I paid a regular monthly payment to a debt collection agencies solicitor but instead of £15 by direct transfer from my bank my fat fingers keyed in £156.


I'm torn between contacting them and asking for the money back and risking a new financial assessment or keeping quiet and taking the hit.


The payment (and overdue review date) is the subject of a Tomlin order, so no real wriggle room.


What is peoples opinion apart from I have been rather careless?

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Well I did think of that, but I'd rather not pop my head over the parapet and get involved in another round of income expenditure fencing...


There's no doubt I do owe the money, I'd just rather not pay it quite that fast!

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explain to them the issue you have made, explain the hardship it will cause you and ask them how they are going to reimburse you and when. You should also have the opportunity to claw back the money via your banks system to recover amounts paid in error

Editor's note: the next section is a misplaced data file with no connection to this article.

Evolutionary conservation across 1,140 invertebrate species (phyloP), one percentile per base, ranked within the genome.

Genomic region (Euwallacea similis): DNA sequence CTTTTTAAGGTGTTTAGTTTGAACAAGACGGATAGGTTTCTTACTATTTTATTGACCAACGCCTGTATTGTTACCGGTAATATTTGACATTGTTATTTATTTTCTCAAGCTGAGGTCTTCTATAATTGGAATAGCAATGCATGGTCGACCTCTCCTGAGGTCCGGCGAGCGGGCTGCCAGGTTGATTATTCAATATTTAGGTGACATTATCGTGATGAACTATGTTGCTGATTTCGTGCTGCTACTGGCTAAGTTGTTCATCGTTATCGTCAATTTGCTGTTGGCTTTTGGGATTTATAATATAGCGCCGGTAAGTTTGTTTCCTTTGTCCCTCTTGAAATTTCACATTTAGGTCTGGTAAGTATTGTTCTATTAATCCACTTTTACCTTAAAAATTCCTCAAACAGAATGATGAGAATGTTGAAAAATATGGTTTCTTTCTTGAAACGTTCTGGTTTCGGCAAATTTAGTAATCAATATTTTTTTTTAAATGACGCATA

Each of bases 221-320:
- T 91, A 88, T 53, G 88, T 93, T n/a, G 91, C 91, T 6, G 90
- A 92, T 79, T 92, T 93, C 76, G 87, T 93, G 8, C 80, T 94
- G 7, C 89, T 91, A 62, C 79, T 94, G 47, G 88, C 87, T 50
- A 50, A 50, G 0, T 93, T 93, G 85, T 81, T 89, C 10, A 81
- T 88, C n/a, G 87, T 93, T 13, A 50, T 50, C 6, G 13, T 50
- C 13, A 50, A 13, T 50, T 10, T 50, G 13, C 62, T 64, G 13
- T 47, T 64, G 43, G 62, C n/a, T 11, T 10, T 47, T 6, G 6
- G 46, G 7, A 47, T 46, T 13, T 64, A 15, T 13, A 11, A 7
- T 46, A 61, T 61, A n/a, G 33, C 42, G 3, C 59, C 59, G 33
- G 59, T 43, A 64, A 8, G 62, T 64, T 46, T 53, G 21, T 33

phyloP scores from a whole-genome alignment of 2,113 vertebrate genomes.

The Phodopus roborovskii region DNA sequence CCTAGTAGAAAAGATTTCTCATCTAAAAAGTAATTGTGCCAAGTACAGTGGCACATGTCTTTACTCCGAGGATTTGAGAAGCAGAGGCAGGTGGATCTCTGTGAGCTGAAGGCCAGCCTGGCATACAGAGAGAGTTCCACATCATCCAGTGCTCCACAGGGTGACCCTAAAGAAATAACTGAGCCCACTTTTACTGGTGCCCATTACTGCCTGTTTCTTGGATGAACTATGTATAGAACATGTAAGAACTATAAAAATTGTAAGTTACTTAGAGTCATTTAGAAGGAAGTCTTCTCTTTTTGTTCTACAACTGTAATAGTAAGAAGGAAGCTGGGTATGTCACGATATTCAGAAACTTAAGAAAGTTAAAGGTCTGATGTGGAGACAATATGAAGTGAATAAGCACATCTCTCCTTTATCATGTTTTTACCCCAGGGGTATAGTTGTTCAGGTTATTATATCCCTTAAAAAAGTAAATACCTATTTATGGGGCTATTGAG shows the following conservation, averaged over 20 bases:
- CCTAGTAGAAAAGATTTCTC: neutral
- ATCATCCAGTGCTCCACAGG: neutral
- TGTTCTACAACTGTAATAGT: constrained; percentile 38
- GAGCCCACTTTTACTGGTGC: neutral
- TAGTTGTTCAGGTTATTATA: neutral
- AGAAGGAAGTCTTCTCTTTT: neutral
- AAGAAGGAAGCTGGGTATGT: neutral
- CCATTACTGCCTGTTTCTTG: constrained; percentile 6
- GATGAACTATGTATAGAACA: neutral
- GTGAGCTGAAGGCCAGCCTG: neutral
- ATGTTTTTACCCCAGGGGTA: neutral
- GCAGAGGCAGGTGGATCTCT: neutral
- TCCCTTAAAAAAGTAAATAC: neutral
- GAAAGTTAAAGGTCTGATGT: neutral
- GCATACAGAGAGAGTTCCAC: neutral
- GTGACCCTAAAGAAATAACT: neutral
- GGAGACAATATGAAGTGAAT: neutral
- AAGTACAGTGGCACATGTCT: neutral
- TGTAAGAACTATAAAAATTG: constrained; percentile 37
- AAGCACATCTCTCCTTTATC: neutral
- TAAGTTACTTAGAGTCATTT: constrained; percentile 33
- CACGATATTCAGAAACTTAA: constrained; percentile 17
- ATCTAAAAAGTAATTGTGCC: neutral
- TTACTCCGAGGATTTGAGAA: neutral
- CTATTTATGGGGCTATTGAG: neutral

Hope this helps



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Please note: i am not a qualified lawyer, any advice is offered in good faith and is based on my own and others experiences and a penchant for research and a desire to help others to empower themselves


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My first port of call was the bank.

Even though I called up on the lunchtime of the day the transfer took place as the payment had been

(joyously, no doubt) accepted by the recipients bank there was nothing they could do.


I'm torn between telling the solicitors and them creating a bit of a fuss or lying low and biting the bullet.

At the moment I'm biting the bullet,. :roll:

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IMHO it would be a bad idea to let this go

- if the recipient is monitoring the account they will realise that your account was good for £156 this month

and may be hoping to increase future payments by varying the Tomlin order.



Contacting them to advise of an overpayment which has disadvantaged your other creditors

and/or cause hardship would be the route I would suggest



Given that there is a Tomlin order in place,

any refusal to refund the overpaid amount would not look good on their part.